Chola Kingdom: Administration, Art and Architecture
The capital of the Cholas was Tanjore (Thanjavur.). The Chola Empire was divided into three major administrative units called Central Government, Provincial government and local government. Uttaramerur inscriptions throw light on the administration of the Cholas.
The administration was headed by the king. The Chola kingship was hereditary in nature. As per the Chola royal family tradition, the eldest son succeeded the king to the Chola throne. The heir apparent was called Yuvaraja. The tiger was the royal emblem of Chola kings. The king was assisted in his work by a council of ministers. The lower officials were called Siruntaram while higher officials were called Peruntaram.
The whole Empire had been divided into nine provinces called mandalams. Each province was headed by a viceroy who received orders from the king.
Each Mandalam was divided into number of Kottams or Valanadus which was further sub-divided into Nadu. Each Nadu was further divided into villages called Urs.
Chola government depended mainly on the land revenue as the main source of income. 1/6 of the land produce was collected as tax. Besides land revenue, customs and tolls were the other source of income for the empire. Moreover, taxes on ports, forests and mines contributed to the treasure of the king.
The Cholas possessed an efficient army and navy. The army was made of 70 regiments. Chola kings imported highly efficient Arabian horses at a very high price.
The Chola king acted as the chief justice, as the trial in major cases were conducted by the king himself. The minor disputes at the village level were heard by the village assembly.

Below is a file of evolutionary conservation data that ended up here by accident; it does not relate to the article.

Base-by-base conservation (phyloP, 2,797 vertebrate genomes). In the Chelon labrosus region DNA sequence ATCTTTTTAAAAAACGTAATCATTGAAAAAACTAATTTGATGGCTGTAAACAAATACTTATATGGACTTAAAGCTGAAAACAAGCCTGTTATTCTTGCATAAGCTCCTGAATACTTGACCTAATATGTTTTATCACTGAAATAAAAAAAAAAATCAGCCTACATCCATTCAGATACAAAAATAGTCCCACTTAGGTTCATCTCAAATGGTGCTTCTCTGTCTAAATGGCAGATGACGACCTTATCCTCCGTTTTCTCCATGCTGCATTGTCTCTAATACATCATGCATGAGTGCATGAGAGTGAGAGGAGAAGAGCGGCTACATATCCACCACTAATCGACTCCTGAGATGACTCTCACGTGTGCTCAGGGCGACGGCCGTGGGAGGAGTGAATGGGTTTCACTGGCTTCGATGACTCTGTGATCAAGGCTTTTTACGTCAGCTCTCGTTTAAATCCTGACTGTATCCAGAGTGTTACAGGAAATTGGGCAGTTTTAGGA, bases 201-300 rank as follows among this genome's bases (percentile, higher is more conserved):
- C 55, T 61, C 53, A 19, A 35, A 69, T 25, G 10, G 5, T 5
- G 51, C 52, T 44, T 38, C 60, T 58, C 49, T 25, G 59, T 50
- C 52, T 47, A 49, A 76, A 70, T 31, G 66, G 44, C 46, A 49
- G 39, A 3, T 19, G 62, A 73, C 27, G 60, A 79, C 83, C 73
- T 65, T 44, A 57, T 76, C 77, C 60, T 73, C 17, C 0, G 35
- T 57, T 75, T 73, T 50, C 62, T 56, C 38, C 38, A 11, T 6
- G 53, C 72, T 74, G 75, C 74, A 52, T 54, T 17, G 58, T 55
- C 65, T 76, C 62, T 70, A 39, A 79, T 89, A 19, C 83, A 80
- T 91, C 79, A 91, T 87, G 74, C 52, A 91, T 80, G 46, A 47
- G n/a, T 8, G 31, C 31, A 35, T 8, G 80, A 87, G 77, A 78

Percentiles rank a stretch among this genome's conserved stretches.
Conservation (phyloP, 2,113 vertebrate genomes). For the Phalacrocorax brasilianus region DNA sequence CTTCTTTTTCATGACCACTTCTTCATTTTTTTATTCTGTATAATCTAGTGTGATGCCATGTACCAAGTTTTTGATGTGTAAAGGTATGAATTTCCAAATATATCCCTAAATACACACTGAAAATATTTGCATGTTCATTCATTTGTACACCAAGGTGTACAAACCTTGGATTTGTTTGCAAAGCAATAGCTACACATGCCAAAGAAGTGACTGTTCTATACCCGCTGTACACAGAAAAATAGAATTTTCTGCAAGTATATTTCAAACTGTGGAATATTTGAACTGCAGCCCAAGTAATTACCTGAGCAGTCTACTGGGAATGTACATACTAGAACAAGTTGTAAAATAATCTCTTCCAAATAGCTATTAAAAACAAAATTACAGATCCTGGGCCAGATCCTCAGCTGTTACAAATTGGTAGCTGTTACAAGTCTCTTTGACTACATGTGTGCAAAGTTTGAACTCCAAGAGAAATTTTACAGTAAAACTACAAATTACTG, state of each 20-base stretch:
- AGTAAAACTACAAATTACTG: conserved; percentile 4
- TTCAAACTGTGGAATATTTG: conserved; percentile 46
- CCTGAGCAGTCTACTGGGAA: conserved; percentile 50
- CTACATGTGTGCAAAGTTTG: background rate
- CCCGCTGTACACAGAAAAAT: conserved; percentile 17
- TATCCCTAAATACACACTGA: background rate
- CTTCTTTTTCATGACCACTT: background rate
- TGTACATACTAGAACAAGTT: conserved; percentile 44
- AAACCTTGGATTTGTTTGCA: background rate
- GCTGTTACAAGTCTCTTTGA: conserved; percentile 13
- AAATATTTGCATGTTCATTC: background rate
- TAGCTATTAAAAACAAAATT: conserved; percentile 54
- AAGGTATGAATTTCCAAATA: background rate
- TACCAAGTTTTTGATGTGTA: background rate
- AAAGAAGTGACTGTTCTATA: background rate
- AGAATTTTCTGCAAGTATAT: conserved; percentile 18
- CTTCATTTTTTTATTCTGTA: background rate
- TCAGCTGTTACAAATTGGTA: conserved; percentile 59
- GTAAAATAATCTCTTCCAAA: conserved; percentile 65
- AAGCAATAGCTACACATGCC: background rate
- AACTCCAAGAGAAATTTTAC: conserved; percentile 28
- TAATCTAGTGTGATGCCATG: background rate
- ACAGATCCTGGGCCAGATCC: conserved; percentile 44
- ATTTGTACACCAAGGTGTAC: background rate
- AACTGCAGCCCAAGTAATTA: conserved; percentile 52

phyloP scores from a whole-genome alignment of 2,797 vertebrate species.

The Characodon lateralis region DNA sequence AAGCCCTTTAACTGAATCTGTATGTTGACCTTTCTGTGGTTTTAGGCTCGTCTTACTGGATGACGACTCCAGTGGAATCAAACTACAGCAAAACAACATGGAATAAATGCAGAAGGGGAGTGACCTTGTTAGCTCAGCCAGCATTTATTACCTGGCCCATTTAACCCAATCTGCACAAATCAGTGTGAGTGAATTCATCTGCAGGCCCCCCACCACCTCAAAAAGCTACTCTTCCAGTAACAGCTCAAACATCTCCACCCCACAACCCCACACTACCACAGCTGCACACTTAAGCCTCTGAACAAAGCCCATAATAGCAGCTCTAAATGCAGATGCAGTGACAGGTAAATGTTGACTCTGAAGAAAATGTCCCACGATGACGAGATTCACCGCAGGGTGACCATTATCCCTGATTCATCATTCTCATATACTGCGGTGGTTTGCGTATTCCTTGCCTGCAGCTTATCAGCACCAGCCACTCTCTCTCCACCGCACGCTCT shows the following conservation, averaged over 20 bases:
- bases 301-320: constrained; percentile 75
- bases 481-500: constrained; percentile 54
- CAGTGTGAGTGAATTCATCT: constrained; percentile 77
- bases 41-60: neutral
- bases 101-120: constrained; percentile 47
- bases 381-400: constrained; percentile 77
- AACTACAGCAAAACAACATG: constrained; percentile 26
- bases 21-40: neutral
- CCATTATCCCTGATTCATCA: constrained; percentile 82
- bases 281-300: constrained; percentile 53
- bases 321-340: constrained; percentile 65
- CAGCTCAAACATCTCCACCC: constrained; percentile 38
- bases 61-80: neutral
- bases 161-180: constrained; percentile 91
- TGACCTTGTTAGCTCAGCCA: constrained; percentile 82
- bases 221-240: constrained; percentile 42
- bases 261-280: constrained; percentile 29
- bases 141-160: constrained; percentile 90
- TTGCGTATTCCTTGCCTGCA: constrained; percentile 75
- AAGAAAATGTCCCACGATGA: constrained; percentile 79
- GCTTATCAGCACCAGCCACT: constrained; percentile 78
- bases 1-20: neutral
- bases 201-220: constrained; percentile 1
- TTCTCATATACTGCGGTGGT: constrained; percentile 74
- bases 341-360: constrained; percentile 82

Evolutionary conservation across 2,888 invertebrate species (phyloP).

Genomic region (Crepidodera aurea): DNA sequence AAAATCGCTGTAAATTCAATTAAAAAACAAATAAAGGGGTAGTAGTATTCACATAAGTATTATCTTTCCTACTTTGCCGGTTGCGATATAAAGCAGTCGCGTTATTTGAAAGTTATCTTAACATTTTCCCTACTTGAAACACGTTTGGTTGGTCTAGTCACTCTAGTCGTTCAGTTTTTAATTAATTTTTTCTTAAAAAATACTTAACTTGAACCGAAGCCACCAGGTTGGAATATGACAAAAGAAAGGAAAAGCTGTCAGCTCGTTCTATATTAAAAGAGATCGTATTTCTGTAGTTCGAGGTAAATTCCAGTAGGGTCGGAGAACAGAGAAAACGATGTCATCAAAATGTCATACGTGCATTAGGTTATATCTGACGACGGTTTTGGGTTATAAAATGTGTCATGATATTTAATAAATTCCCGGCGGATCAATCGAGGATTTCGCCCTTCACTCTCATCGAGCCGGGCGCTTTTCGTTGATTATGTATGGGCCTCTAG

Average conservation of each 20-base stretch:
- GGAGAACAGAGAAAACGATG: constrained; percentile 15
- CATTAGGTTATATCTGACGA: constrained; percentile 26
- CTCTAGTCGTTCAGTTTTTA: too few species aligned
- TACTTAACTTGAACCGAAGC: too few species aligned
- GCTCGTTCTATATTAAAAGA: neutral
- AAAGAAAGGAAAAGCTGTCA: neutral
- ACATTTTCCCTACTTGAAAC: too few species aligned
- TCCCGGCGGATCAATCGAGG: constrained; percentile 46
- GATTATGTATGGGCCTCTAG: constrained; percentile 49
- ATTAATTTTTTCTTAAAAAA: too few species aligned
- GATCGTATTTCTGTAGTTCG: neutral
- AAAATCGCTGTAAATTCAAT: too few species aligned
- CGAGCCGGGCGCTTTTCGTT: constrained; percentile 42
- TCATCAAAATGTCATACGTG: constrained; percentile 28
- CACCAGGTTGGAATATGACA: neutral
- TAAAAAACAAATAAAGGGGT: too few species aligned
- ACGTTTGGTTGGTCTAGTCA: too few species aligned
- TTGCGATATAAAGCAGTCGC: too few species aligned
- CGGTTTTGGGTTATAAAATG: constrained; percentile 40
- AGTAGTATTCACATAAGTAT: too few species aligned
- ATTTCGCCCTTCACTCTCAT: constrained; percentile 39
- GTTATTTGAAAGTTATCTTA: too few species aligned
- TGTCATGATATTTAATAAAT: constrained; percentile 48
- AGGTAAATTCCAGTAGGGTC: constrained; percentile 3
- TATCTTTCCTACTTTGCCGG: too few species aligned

One of the most important administrative units of the Cholas was Nadu. Each Nadu was headed by a Nattar while the council of Nadu was named Nattavai. The responsibility of the village administration was entrusted to the village assembly called Grama Sabha, the lowest unit of the Chola administration. It was involved in the maintenance of roads, tanks, temples and public ponds. The village assembly was also in charge of payment of taxes due from the villages to the King’s treasure.
The village administration was carried on effectively by Variyams who used to be the male members of the society. There were types of Variams. For example the justice was administered by Niyaya Variyam while temples were looked after by the Dharma variyan. The control of the finance was given to the Pon Variyam.
The architecture in Chola Empire flourished and reached its culmination post 850 AD. The most sophisticated buildings in the form of temples were built during this era.
The main features of the Chola architecture are as following:-
• The Shiva Temple of Thanjore/Thanjavur, the largest and tallest of all Indian temples was built during Chola period.
• The Chola Temples had the Dvarapalas or guardian figures at the entrance to the Mandapa (hall).
• The temples had fully developed Dravidian Style.
• Ganas were the most memorable figures made in the temples.
Some of the famous temples built during Vijayalaya Cholisvara Temple are as following:
The Vijayalaya Cholisvara temple at Narthamalai was built during Vijayalaya Chola’s reign was dedicated to lord Shiva.
Koranganatha Temple, Srinivasanallur was built by Parantaka Chola-I on the banks of river Cauvery. It is located at Srinivasanallur. The mythical animal Yazhi, unique and recurring feature of Chola architecture has been sculpted at the base of the temple. Brihadeeswarar Temple or Peruvudaiyar Kovil or Rajrajeshwaram temple is built completely from granite. Built by Rajaraja Chola-I, it is world’s first complete granite temple as well as a part of UNESCO’s world heritage sites. It is located at Thanjavur.
Gangaikondacholapuram was built by Rajaraja’s son Rajendra I. Gangaikondacholapuram was erected as the new capital for Cholas to commemorate the victories of Rajendra I over the Chalukyas, Gangas, Palas and Kalinga.